The Hidden Dangers of Insulating Your Steam Traps

“Should I insulate my steam traps?” That’s a question we get asked regularly, and there seems to be some confusion about whether or not you can or should do this. The answer is simple — yes.

And no.

Let me explain. There are some types of traps that are perfectly safe to insulate, and it will save you a hefty sum. Reduced heat loss from the trap means you’re getting more from your steam system, which leads to increased energy and money savings.

Alternatively, you don’t want your steam system to be destroyed by water hammer, which could be the result of insulating certain types of steam traps.

So, which types of steam traps are OK to insulate?

  • Float
  • Float & Thermostatic (F&T)
  • Inverted Bucket
  • Orifice Traps

Let’s say you’re a university looking to save some energy and money. You’ve noticed that your steam traps aren’t insulated, and that you’re losing heat from them. All 500 of them. Upon closer inspection, you find out that about 200 are of the type that can be insulated. Go ahead, do your money dance, nobody’s looking.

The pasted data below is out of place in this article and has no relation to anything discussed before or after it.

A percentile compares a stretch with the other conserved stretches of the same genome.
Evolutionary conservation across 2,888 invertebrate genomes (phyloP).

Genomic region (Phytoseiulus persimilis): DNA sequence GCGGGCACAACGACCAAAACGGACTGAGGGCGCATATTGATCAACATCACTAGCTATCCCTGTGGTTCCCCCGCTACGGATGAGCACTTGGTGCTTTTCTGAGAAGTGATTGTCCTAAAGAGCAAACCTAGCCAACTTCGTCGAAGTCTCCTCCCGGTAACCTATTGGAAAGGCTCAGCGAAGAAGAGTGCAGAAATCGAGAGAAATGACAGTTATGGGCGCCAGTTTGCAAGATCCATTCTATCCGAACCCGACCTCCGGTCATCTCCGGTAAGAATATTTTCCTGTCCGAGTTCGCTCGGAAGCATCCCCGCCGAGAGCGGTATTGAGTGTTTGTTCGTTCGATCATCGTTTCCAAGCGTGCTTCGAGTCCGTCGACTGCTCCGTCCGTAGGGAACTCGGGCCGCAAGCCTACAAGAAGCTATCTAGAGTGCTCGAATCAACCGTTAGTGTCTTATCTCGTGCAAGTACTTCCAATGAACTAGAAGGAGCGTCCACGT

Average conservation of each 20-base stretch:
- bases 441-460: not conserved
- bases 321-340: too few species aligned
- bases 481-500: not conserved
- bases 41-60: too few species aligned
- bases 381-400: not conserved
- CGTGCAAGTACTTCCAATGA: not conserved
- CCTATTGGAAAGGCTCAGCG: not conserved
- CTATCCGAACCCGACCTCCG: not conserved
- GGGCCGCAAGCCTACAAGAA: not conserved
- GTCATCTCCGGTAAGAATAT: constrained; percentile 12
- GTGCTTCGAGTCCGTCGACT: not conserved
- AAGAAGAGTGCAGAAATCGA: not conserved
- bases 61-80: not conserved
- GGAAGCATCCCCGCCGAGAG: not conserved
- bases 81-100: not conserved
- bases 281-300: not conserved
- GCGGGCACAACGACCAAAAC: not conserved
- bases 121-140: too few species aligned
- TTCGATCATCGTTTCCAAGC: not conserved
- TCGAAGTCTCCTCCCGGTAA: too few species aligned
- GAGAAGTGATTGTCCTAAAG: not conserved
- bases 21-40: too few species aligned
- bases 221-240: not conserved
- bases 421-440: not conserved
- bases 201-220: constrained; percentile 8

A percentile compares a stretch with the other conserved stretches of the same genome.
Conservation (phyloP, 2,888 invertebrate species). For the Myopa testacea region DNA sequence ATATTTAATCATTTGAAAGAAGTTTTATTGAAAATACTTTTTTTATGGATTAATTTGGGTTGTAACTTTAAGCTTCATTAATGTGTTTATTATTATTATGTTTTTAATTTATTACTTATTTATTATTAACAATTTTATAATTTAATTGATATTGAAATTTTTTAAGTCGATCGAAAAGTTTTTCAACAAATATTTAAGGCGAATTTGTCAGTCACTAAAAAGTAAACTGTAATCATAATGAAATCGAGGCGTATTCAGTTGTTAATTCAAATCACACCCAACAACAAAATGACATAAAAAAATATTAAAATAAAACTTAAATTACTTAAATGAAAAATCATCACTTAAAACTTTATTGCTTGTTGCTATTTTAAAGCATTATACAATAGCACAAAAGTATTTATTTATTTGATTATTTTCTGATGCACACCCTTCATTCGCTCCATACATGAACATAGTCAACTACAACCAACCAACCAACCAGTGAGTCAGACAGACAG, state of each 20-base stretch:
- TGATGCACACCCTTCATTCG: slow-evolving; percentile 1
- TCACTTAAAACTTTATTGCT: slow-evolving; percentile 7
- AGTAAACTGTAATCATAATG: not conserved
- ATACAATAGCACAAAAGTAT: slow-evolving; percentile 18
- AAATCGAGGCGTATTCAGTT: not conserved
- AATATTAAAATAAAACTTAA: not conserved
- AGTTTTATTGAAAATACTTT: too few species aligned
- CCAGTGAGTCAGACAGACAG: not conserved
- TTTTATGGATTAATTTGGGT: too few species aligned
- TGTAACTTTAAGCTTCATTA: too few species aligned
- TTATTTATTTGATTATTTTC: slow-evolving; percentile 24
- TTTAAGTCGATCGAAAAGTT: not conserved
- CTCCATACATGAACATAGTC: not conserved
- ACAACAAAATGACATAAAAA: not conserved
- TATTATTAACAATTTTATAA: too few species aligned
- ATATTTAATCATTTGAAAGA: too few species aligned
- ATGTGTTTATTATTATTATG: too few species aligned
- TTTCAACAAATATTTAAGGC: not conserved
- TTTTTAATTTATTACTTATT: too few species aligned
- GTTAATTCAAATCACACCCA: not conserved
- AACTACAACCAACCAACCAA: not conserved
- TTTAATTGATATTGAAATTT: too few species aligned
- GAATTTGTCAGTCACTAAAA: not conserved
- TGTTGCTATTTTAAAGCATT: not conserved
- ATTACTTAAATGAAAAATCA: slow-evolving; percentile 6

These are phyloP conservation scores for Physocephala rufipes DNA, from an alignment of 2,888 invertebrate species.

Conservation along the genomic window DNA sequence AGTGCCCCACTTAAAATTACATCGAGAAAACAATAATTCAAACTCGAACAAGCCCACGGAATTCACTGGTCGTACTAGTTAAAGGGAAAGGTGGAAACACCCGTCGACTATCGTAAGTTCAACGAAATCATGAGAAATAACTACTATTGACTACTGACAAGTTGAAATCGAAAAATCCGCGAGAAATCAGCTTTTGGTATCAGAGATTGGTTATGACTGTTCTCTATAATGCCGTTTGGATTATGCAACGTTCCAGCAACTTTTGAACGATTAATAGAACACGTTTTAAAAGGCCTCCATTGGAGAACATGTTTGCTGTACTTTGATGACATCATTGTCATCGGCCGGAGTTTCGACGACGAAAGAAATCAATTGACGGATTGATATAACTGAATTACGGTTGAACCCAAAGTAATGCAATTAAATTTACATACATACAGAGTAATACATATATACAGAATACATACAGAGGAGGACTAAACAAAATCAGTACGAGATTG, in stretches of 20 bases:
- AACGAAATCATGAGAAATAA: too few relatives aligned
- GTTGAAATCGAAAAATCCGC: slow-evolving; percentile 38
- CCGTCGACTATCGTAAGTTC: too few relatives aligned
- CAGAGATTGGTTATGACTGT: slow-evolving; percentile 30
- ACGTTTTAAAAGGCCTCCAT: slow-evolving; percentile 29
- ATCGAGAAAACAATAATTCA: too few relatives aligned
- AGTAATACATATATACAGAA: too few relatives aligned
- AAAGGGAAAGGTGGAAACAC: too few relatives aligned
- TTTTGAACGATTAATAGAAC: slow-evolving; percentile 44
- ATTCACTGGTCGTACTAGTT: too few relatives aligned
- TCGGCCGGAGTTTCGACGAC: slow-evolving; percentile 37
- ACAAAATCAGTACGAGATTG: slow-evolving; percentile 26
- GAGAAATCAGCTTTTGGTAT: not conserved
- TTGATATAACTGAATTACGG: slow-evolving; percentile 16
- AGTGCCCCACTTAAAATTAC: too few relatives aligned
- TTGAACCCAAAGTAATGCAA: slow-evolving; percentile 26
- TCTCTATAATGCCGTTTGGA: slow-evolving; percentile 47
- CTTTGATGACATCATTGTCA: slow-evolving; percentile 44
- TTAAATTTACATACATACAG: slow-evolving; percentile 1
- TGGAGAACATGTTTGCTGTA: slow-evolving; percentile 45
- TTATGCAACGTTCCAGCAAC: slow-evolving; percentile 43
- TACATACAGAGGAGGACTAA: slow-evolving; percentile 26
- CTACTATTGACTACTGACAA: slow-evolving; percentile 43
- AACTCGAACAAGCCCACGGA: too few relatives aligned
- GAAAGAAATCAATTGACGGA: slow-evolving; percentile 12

Of course, that leaves about 300 steam traps that should not be insulated. In this category of steam traps are:

  • Thermostatic (Balanced Pressure/Bimetallic)
  • Thermodynamic

Why should you never insulate these steam traps?

Thermostatic traps work by opening the valve based on the temperature difference between the steam and the condensate. If you insulate these traps, it takes the condensate longer to cool and the valve won’t open as frequently. This can lead to condensate backing up into the system, potentially causing water hammering or implosions – neither of which is good.

Thermodynamic traps are similar, except they operate based on differences in pressure instead of temperature. Unfortunately, insulating these traps will have the same disastrous results as with thermostatic.

So what should you do with these types of steam traps? Leave them alone and look at other areas to save heat and money – like your valves, flanges, expansion joints, heat exchangers and other commonly uninsulated systems.